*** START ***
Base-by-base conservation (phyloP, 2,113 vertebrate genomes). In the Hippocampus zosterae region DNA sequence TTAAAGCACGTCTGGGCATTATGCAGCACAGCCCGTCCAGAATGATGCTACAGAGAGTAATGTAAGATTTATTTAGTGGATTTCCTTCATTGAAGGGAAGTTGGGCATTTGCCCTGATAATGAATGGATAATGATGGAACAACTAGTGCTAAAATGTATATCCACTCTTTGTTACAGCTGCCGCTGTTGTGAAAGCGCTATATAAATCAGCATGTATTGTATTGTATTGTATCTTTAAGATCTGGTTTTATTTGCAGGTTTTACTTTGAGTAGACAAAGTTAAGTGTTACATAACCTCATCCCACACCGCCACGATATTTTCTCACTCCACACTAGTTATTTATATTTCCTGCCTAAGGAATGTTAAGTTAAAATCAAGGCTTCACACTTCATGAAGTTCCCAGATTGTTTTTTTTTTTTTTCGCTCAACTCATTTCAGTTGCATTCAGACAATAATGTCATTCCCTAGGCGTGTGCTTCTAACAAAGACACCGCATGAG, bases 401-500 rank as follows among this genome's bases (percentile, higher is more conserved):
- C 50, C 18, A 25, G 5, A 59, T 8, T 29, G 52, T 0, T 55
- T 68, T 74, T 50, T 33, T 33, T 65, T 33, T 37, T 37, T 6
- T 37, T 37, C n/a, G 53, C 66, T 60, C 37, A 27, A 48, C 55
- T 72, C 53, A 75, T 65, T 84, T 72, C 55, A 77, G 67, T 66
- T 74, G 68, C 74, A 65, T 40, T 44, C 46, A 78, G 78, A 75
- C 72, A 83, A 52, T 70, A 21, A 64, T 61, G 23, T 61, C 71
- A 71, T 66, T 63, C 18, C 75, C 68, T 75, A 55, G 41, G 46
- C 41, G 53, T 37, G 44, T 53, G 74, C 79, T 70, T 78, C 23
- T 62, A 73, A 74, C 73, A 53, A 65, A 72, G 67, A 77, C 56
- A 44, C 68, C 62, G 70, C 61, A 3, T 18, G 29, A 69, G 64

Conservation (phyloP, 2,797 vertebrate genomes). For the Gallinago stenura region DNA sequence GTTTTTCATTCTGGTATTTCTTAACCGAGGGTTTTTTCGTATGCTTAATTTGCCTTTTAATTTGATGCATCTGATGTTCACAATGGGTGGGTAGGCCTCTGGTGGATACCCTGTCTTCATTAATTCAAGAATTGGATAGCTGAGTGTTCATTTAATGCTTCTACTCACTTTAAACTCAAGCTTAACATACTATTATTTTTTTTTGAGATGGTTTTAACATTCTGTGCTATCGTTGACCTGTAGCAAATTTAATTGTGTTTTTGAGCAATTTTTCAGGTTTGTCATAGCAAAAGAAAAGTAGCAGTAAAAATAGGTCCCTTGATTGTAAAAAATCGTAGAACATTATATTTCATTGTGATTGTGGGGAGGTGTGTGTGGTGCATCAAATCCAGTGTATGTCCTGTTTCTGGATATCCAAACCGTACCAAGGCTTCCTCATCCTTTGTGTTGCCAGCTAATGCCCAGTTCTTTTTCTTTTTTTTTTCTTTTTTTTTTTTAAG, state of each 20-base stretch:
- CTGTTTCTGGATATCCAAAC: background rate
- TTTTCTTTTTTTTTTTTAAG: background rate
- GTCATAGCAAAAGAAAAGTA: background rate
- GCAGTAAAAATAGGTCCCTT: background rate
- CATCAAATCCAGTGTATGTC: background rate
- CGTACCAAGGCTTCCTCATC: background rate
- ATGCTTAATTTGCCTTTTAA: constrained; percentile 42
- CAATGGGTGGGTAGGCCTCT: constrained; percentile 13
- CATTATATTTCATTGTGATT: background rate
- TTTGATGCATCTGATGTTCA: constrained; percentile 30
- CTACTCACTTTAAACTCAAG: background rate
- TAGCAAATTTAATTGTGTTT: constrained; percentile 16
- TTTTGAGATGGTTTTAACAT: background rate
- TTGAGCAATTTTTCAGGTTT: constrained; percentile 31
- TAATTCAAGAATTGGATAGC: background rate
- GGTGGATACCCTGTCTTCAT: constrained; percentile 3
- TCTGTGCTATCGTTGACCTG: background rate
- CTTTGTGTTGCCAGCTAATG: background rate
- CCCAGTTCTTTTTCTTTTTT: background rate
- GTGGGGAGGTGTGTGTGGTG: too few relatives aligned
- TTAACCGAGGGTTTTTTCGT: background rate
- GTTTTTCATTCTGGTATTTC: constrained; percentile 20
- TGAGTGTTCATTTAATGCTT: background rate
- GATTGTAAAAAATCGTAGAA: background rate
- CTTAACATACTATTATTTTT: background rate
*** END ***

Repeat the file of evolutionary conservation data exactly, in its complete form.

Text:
Base-by-base conservation (phyloP, 2,113 vertebrate genomes). In the Hippocampus zosterae region DNA sequence TTAAAGCACGTCTGGGCATTATGCAGCACAGCCCGTCCAGAATGATGCTACAGAGAGTAATGTAAGATTTATTTAGTGGATTTCCTTCATTGAAGGGAAGTTGGGCATTTGCCCTGATAATGAATGGATAATGATGGAACAACTAGTGCTAAAATGTATATCCACTCTTTGTTACAGCTGCCGCTGTTGTGAAAGCGCTATATAAATCAGCATGTATTGTATTGTATTGTATCTTTAAGATCTGGTTTTATTTGCAGGTTTTACTTTGAGTAGACAAAGTTAAGTGTTACATAACCTCATCCCACACCGCCACGATATTTTCTCACTCCACACTAGTTATTTATATTTCCTGCCTAAGGAATGTTAAGTTAAAATCAAGGCTTCACACTTCATGAAGTTCCCAGATTGTTTTTTTTTTTTTTCGCTCAACTCATTTCAGTTGCATTCAGACAATAATGTCATTCCCTAGGCGTGTGCTTCTAACAAAGACACCGCATGAG, bases 401-500 rank as follows among this genome's bases (percentile, higher is more conserved):
- C 50, C 18, A 25, G 5, A 59, T 8, T 29, G 52, T 0, T 55
- T 68, T 74, T 50, T 33, T 33, T 65, T 33, T 37, T 37, T 6
- T 37, T 37, C n/a, G 53, C 66, T 60, C 37, A 27, A 48, C 55
- T 72, C 53, A 75, T 65, T 84, T 72, C 55, A 77, G 67, T 66
- T 74, G 68, C 74, A 65, T 40, T 44, C 46, A 78, G 78, A 75
- C 72, A 83, A 52, T 70, A 21, A 64, T 61, G 23, T 61, C 71
- A 71, T 66, T 63, C 18, C 75, C 68, T 75, A 55, G 41, G 46
- C 41, G 53, T 37, G 44, T 53, G 74, C 79, T 70, T 78, C 23
- T 62, A 73, A 74, C 73, A 53, A 65, A 72, G 67, A 77, C 56
- A 44, C 68, C 62, G 70, C 61, A 3, T 18, G 29, A 69, G 64

Conservation (phyloP, 2,797 vertebrate genomes). For the Gallinago stenura region DNA sequence GTTTTTCATTCTGGTATTTCTTAACCGAGGGTTTTTTCGTATGCTTAATTTGCCTTTTAATTTGATGCATCTGATGTTCACAATGGGTGGGTAGGCCTCTGGTGGATACCCTGTCTTCATTAATTCAAGAATTGGATAGCTGAGTGTTCATTTAATGCTTCTACTCACTTTAAACTCAAGCTTAACATACTATTATTTTTTTTTGAGATGGTTTTAACATTCTGTGCTATCGTTGACCTGTAGCAAATTTAATTGTGTTTTTGAGCAATTTTTCAGGTTTGTCATAGCAAAAGAAAAGTAGCAGTAAAAATAGGTCCCTTGATTGTAAAAAATCGTAGAACATTATATTTCATTGTGATTGTGGGGAGGTGTGTGTGGTGCATCAAATCCAGTGTATGTCCTGTTTCTGGATATCCAAACCGTACCAAGGCTTCCTCATCCTTTGTGTTGCCAGCTAATGCCCAGTTCTTTTTCTTTTTTTTTTCTTTTTTTTTTTTAAG, state of each 20-base stretch:
- CTGTTTCTGGATATCCAAAC: background rate
- TTTTCTTTTTTTTTTTTAAG: background rate
- GTCATAGCAAAAGAAAAGTA: background rate
- GCAGTAAAAATAGGTCCCTT: background rate
- CATCAAATCCAGTGTATGTC: background rate
- CGTACCAAGGCTTCCTCATC: background rate
- ATGCTTAATTTGCCTTTTAA: constrained; percentile 42
- CAATGGGTGGGTAGGCCTCT: constrained; percentile 13
- CATTATATTTCATTGTGATT: background rate
- TTTGATGCATCTGATGTTCA: constrained; percentile 30
- CTACTCACTTTAAACTCAAG: background rate
- TAGCAAATTTAATTGTGTTT: constrained; percentile 16
- TTTTGAGATGGTTTTAACAT: background rate
- TTGAGCAATTTTTCAGGTTT: constrained; percentile 31
- TAATTCAAGAATTGGATAGC: background rate
- GGTGGATACCCTGTCTTCAT: constrained; percentile 3
- TCTGTGCTATCGTTGACCTG: background rate
- CTTTGTGTTGCCAGCTAATG: background rate
- CCCAGTTCTTTTTCTTTTTT: background rate
- GTGGGGAGGTGTGTGTGGTG: too few relatives aligned
- TTAACCGAGGGTTTTTTCGT: background rate
- GTTTTTCATTCTGGTATTTC: constrained; percentile 20
- TGAGTGTTCATTTAATGCTT: background rate
- GATTGTAAAAAATCGTAGAA: background rate
- CTTAACATACTATTATTTTT: background rate